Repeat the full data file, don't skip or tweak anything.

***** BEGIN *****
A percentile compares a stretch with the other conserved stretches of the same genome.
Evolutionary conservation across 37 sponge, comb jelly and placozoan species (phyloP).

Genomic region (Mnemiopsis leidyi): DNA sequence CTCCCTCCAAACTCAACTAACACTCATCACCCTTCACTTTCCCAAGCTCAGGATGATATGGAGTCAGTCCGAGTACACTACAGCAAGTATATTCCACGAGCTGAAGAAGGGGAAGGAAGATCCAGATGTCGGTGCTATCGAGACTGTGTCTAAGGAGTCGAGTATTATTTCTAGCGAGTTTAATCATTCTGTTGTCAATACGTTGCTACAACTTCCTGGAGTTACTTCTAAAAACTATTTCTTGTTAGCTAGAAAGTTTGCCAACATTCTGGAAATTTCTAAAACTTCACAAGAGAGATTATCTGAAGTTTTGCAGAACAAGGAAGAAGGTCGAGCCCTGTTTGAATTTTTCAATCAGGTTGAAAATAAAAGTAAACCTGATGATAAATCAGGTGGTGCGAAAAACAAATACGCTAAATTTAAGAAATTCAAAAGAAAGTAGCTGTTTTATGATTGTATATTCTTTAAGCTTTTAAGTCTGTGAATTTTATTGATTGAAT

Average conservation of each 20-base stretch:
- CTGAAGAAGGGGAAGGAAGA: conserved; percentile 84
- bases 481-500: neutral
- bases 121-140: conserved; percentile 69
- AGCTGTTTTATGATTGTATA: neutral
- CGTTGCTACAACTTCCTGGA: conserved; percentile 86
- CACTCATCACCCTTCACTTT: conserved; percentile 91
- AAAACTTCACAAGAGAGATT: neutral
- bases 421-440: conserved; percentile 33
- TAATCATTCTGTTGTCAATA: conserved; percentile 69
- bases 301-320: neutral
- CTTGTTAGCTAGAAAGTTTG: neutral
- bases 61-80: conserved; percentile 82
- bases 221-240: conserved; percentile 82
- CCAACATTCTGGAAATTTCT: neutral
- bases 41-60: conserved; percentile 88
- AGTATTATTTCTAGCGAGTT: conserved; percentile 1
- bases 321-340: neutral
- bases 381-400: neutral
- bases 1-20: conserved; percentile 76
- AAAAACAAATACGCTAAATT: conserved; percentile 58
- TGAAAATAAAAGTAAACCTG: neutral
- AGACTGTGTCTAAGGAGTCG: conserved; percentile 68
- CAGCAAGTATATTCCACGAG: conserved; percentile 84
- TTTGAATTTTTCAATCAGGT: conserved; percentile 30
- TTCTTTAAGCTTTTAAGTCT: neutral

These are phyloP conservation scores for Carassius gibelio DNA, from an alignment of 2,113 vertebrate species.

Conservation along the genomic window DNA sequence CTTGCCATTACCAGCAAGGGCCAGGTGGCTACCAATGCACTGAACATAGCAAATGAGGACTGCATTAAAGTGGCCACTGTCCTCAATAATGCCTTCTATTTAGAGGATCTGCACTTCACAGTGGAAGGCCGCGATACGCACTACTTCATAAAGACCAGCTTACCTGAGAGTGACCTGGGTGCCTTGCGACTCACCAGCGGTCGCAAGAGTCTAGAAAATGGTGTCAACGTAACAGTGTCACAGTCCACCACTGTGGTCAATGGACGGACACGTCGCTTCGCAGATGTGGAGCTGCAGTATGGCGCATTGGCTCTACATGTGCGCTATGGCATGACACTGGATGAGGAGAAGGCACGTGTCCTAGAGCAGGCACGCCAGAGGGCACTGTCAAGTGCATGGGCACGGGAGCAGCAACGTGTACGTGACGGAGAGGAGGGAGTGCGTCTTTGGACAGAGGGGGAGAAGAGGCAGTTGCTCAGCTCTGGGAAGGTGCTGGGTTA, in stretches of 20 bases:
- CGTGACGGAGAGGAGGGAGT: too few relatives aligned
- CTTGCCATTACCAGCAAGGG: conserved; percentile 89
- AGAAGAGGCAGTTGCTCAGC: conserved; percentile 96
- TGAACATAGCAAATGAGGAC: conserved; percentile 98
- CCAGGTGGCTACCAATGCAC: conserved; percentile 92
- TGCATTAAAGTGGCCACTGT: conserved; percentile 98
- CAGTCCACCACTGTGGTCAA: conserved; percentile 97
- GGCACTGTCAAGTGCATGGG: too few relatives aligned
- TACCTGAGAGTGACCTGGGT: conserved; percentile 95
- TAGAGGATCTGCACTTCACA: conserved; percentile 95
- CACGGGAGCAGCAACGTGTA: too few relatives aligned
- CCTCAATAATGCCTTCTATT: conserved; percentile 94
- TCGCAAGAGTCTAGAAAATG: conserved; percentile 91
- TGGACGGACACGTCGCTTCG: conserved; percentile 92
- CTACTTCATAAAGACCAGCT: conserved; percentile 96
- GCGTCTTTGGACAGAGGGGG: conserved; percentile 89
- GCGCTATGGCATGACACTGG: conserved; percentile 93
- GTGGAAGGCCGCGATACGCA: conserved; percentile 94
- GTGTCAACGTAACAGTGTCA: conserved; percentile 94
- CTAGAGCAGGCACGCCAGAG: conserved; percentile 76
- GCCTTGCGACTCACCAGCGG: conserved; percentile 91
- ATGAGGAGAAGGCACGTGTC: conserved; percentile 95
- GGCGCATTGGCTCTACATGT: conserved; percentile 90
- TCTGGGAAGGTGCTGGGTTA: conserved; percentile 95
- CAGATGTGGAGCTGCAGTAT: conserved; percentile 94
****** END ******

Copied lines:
A percentile compares a stretch with the other conserved stretches of the same genome.
Evolutionary conservation across 37 sponge, comb jelly and placozoan species (phyloP).

Genomic region (Mnemiopsis leidyi): DNA sequence CTCCCTCCAAACTCAACTAACACTCATCACCCTTCACTTTCCCAAGCTCAGGATGATATGGAGTCAGTCCGAGTACACTACAGCAAGTATATTCCACGAGCTGAAGAAGGGGAAGGAAGATCCAGATGTCGGTGCTATCGAGACTGTGTCTAAGGAGTCGAGTATTATTTCTAGCGAGTTTAATCATTCTGTTGTCAATACGTTGCTACAACTTCCTGGAGTTACTTCTAAAAACTATTTCTTGTTAGCTAGAAAGTTTGCCAACATTCTGGAAATTTCTAAAACTTCACAAGAGAGATTATCTGAAGTTTTGCAGAACAAGGAAGAAGGTCGAGCCCTGTTTGAATTTTTCAATCAGGTTGAAAATAAAAGTAAACCTGATGATAAATCAGGTGGTGCGAAAAACAAATACGCTAAATTTAAGAAATTCAAAAGAAAGTAGCTGTTTTATGATTGTATATTCTTTAAGCTTTTAAGTCTGTGAATTTTATTGATTGAAT

Average conservation of each 20-base stretch:
- CTGAAGAAGGGGAAGGAAGA: conserved; percentile 84
- bases 481-500: neutral
- bases 121-140: conserved; percentile 69
- AGCTGTTTTATGATTGTATA: neutral
- CGTTGCTACAACTTCCTGGA: conserved; percentile 86
- CACTCATCACCCTTCACTTT: conserved; percentile 91
- AAAACTTCACAAGAGAGATT: neutral
- bases 421-440: conserved; percentile 33
- TAATCATTCTGTTGTCAATA: conserved; percentile 69
- bases 301-320: neutral
- CTTGTTAGCTAGAAAGTTTG: neutral
- bases 61-80: conserved; percentile 82
- bases 221-240: conserved; percentile 82
- CCAACATTCTGGAAATTTCT: neutral
- bases 41-60: conserved; percentile 88
- AGTATTATTTCTAGCGAGTT: conserved; percentile 1
- bases 321-340: neutral
- bases 381-400: neutral
- bases 1-20: conserved; percentile 76
- AAAAACAAATACGCTAAATT: conserved; percentile 58
- TGAAAATAAAAGTAAACCTG: neutral
- AGACTGTGTCTAAGGAGTCG: conserved; percentile 68
- CAGCAAGTATATTCCACGAG: conserved; percentile 84
- TTTGAATTTTTCAATCAGGT: conserved; percentile 30
- TTCTTTAAGCTTTTAAGTCT: neutral

These are phyloP conservation scores for Carassius gibelio DNA, from an alignment of 2,113 vertebrate species.

Conservation along the genomic window DNA sequence CTTGCCATTACCAGCAAGGGCCAGGTGGCTACCAATGCACTGAACATAGCAAATGAGGACTGCATTAAAGTGGCCACTGTCCTCAATAATGCCTTCTATTTAGAGGATCTGCACTTCACAGTGGAAGGCCGCGATACGCACTACTTCATAAAGACCAGCTTACCTGAGAGTGACCTGGGTGCCTTGCGACTCACCAGCGGTCGCAAGAGTCTAGAAAATGGTGTCAACGTAACAGTGTCACAGTCCACCACTGTGGTCAATGGACGGACACGTCGCTTCGCAGATGTGGAGCTGCAGTATGGCGCATTGGCTCTACATGTGCGCTATGGCATGACACTGGATGAGGAGAAGGCACGTGTCCTAGAGCAGGCACGCCAGAGGGCACTGTCAAGTGCATGGGCACGGGAGCAGCAACGTGTACGTGACGGAGAGGAGGGAGTGCGTCTTTGGACAGAGGGGGAGAAGAGGCAGTTGCTCAGCTCTGGGAAGGTGCTGGGTTA, in stretches of 20 bases:
- CGTGACGGAGAGGAGGGAGT: too few relatives aligned
- CTTGCCATTACCAGCAAGGG: conserved; percentile 89
- AGAAGAGGCAGTTGCTCAGC: conserved; percentile 96
- TGAACATAGCAAATGAGGAC: conserved; percentile 98
- CCAGGTGGCTACCAATGCAC: conserved; percentile 92
- TGCATTAAAGTGGCCACTGT: conserved; percentile 98
- CAGTCCACCACTGTGGTCAA: conserved; percentile 97
- GGCACTGTCAAGTGCATGGG: too few relatives aligned
- TACCTGAGAGTGACCTGGGT: conserved; percentile 95
- TAGAGGATCTGCACTTCACA: conserved; percentile 95
- CACGGGAGCAGCAACGTGTA: too few relatives aligned
- CCTCAATAATGCCTTCTATT: conserved; percentile 94
- TCGCAAGAGTCTAGAAAATG: conserved; percentile 91
- TGGACGGACACGTCGCTTCG: conserved; percentile 92
- CTACTTCATAAAGACCAGCT: conserved; percentile 96
- GCGTCTTTGGACAGAGGGGG: conserved; percentile 89
- GCGCTATGGCATGACACTGG: conserved; percentile 93
- GTGGAAGGCCGCGATACGCA: conserved; percentile 94
- GTGTCAACGTAACAGTGTCA: conserved; percentile 94
- CTAGAGCAGGCACGCCAGAG: conserved; percentile 76
- GCCTTGCGACTCACCAGCGG: conserved; percentile 91
- ATGAGGAGAAGGCACGTGTC: conserved; percentile 95
- GGCGCATTGGCTCTACATGT: conserved; percentile 90
- TCTGGGAAGGTGCTGGGTTA: conserved; percentile 95
- CAGATGTGGAGCTGCAGTAT: conserved; percentile 94